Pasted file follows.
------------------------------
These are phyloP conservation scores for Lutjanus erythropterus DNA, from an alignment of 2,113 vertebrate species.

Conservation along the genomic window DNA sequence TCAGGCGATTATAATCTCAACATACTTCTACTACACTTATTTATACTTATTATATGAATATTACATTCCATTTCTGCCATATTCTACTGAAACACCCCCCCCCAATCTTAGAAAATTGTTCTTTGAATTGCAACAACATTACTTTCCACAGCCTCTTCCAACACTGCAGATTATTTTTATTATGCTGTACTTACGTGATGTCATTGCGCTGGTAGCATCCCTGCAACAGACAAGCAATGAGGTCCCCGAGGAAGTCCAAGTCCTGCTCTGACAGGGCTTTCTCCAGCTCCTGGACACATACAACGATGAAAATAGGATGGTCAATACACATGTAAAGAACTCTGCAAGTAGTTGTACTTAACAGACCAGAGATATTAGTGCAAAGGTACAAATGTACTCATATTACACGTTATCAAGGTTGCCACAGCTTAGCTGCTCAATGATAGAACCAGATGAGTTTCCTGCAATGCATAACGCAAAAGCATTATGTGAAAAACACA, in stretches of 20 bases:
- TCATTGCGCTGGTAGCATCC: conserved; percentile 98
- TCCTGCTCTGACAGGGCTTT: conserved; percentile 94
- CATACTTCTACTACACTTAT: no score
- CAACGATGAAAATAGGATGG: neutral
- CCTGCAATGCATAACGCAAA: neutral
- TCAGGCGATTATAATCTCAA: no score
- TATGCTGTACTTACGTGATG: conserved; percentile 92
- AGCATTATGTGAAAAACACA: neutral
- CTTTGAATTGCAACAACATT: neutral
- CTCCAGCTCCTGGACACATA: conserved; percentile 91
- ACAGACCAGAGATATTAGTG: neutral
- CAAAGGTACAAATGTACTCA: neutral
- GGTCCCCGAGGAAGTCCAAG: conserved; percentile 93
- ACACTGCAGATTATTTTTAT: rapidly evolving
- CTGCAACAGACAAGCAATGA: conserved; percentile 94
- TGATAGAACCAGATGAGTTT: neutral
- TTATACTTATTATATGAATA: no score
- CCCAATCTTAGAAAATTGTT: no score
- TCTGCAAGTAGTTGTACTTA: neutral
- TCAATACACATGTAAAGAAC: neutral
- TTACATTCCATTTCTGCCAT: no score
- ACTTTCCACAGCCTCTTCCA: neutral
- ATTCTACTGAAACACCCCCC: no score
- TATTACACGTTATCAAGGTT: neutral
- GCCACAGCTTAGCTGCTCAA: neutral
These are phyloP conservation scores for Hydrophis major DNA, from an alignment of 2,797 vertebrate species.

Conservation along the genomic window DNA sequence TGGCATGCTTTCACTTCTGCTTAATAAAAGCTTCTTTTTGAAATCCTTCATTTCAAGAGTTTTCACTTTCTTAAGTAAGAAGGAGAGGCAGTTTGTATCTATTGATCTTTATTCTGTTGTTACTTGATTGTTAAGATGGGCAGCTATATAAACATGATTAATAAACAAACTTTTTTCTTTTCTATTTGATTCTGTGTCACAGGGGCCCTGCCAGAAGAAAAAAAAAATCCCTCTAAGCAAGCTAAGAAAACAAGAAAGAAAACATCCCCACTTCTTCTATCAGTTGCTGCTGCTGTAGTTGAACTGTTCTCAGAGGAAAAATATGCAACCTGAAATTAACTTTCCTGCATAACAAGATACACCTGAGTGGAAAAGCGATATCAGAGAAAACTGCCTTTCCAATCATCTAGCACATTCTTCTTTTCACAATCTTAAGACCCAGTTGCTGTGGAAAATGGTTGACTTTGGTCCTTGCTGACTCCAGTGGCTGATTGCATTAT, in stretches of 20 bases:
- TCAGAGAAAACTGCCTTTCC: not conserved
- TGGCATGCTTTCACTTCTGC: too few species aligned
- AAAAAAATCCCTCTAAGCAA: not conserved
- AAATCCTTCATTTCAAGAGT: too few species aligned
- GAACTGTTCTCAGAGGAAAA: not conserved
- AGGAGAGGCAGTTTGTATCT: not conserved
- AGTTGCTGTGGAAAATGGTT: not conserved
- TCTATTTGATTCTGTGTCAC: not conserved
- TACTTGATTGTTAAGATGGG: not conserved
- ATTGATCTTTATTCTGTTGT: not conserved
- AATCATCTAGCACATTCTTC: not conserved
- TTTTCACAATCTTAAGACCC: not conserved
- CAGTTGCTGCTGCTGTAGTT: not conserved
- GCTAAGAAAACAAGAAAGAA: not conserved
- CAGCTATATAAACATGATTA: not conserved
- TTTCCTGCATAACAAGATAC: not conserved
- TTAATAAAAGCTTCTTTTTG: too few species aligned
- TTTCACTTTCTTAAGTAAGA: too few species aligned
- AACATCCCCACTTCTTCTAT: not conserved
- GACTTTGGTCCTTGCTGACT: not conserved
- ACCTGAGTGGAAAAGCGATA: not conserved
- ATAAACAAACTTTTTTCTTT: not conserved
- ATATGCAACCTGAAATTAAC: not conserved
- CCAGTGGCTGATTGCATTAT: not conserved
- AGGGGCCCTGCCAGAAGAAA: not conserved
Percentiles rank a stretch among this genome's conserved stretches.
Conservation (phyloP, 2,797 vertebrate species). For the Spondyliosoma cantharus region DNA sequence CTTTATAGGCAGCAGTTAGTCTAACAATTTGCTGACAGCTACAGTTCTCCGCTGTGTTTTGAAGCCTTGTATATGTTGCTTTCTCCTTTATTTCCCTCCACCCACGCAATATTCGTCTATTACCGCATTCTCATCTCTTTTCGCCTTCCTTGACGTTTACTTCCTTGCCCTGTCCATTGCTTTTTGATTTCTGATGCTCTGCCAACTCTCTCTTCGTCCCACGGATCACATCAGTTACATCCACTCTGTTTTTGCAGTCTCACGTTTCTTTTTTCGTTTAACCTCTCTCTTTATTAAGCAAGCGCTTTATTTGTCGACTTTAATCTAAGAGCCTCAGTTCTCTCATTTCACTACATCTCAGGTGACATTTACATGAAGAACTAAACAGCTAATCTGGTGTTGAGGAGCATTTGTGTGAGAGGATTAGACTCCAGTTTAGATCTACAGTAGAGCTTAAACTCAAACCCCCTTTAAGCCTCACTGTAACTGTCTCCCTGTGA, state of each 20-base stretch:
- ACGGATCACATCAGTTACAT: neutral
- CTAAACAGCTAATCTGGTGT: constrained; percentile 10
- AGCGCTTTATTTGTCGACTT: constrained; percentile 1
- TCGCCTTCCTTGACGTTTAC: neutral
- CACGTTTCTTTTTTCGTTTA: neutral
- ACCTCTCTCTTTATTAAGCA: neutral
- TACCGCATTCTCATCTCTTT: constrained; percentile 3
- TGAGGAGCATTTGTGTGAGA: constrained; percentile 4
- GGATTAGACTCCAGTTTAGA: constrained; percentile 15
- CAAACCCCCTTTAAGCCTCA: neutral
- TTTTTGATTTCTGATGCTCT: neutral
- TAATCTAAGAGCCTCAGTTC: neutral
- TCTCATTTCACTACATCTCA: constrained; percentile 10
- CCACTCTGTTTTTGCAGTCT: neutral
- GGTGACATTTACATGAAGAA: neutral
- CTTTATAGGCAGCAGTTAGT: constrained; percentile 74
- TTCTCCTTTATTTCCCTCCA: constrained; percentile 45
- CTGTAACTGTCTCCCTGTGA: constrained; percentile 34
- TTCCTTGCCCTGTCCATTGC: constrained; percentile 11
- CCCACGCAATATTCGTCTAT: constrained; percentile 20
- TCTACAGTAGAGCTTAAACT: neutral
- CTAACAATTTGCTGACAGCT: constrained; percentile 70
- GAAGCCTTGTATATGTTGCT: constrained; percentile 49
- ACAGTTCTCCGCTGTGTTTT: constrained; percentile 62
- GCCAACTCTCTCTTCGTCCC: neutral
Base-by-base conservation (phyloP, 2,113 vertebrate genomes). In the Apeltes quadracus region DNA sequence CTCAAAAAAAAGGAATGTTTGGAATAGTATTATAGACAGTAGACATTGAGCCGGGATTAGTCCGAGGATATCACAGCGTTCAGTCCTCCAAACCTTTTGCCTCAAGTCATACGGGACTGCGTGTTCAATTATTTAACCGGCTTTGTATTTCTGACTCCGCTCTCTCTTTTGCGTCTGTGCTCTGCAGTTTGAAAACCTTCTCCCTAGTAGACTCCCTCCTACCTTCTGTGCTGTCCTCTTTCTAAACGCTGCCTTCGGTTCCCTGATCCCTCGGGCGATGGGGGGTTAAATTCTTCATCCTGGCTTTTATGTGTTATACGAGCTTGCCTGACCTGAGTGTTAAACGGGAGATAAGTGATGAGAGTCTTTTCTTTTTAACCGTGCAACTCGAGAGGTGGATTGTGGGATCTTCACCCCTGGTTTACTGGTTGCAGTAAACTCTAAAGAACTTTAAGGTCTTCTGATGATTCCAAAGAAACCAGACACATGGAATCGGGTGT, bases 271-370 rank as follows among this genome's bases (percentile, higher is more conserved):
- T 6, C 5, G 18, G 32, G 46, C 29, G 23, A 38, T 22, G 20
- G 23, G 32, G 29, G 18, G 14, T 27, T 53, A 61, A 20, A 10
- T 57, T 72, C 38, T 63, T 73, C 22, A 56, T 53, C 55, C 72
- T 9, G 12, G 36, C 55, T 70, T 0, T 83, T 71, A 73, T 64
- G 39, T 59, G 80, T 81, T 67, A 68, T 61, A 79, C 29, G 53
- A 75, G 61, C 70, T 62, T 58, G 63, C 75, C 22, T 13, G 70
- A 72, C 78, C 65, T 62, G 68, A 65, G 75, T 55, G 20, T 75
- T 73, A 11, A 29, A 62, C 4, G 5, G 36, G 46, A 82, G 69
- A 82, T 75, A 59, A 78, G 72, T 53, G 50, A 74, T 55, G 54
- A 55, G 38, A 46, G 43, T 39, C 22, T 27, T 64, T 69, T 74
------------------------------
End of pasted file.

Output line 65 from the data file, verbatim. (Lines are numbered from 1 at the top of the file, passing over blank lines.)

- GGATTAGACTCCAGTTTAGA: constrained; percentile 15